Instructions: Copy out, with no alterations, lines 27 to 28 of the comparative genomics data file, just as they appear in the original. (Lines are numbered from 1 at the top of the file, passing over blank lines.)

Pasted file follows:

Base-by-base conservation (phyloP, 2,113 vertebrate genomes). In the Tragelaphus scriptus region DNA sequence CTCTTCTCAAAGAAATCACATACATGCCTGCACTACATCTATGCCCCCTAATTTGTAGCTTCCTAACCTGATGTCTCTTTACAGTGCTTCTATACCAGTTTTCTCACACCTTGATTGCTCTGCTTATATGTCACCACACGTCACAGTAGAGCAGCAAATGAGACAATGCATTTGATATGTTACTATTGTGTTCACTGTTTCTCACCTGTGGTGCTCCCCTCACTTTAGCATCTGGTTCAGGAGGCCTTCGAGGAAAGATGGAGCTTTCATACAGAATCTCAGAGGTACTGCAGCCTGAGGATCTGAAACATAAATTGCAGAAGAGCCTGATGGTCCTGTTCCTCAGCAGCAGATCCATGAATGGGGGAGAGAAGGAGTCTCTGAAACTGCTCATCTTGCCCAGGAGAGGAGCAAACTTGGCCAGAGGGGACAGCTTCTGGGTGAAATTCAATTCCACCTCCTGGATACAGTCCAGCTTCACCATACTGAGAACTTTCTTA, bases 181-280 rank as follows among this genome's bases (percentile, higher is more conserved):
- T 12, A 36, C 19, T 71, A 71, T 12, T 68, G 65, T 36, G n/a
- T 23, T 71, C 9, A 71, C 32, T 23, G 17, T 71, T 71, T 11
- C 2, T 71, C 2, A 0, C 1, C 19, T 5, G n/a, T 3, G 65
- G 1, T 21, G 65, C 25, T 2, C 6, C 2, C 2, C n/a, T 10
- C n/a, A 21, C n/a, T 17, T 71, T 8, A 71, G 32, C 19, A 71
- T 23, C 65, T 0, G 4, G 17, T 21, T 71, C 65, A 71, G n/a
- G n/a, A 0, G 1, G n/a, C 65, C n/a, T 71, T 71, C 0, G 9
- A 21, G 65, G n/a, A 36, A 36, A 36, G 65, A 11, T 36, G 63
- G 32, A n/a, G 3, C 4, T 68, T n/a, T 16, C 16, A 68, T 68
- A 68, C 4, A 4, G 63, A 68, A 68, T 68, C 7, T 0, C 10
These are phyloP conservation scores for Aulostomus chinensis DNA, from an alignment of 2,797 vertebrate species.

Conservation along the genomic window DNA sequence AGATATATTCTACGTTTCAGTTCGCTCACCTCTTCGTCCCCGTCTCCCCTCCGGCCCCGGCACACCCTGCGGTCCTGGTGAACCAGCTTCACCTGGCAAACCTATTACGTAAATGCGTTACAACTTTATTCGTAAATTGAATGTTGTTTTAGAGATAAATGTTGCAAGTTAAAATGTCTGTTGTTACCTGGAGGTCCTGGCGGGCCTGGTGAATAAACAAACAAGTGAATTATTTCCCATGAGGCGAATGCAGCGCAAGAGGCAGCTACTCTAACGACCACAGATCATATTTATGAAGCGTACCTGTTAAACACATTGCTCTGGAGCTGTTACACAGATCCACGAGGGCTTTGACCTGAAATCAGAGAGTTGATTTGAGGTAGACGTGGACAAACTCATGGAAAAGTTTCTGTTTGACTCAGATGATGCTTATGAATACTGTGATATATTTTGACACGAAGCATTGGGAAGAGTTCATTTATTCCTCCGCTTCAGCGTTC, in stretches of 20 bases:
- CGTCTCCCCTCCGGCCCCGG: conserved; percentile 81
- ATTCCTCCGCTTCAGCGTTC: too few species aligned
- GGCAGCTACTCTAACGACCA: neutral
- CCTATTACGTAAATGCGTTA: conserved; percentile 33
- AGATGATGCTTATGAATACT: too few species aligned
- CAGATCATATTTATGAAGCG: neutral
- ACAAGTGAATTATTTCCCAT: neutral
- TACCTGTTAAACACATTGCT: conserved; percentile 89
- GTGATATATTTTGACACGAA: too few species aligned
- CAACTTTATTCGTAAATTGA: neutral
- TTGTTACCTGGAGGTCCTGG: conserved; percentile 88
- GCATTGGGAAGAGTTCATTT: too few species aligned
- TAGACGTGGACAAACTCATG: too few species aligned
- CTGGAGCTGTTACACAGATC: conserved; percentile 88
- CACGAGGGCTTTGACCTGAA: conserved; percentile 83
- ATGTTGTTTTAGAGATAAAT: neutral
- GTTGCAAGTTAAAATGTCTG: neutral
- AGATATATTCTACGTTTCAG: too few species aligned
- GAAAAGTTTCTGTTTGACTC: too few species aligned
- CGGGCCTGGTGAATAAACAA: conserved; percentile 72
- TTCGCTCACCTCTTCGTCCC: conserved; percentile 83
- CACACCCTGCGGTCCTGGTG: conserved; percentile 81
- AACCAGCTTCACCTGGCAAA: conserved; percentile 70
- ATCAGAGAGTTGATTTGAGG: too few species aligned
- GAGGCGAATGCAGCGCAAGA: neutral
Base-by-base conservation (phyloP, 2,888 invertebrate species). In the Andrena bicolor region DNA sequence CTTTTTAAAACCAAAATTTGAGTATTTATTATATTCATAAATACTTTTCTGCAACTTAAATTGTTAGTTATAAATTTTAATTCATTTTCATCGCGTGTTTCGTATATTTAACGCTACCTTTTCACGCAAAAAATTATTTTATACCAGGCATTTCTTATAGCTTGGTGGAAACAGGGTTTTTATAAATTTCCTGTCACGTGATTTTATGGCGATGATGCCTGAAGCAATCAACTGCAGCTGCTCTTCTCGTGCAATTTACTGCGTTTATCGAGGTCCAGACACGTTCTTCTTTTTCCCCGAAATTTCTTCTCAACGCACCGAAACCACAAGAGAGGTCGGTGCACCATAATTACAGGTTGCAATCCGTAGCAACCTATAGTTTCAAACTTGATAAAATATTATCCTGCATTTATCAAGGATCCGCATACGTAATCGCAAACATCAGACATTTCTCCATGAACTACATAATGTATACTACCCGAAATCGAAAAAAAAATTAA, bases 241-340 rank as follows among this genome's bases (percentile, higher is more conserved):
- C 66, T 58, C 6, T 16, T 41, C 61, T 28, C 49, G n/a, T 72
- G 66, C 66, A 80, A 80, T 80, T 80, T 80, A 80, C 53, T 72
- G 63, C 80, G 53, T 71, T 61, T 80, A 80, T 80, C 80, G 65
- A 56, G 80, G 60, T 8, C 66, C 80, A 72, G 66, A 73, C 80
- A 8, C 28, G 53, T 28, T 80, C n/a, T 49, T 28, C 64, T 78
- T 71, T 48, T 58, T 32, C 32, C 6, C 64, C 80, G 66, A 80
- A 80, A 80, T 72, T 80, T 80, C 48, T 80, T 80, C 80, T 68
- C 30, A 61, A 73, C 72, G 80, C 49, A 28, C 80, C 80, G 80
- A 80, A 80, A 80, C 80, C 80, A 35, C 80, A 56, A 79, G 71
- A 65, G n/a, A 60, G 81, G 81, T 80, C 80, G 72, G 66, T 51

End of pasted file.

- CTGGAGCTGTTACACAGATC: conserved; percentile 88
- CACGAGGGCTTTGACCTGAA: conserved; percentile 83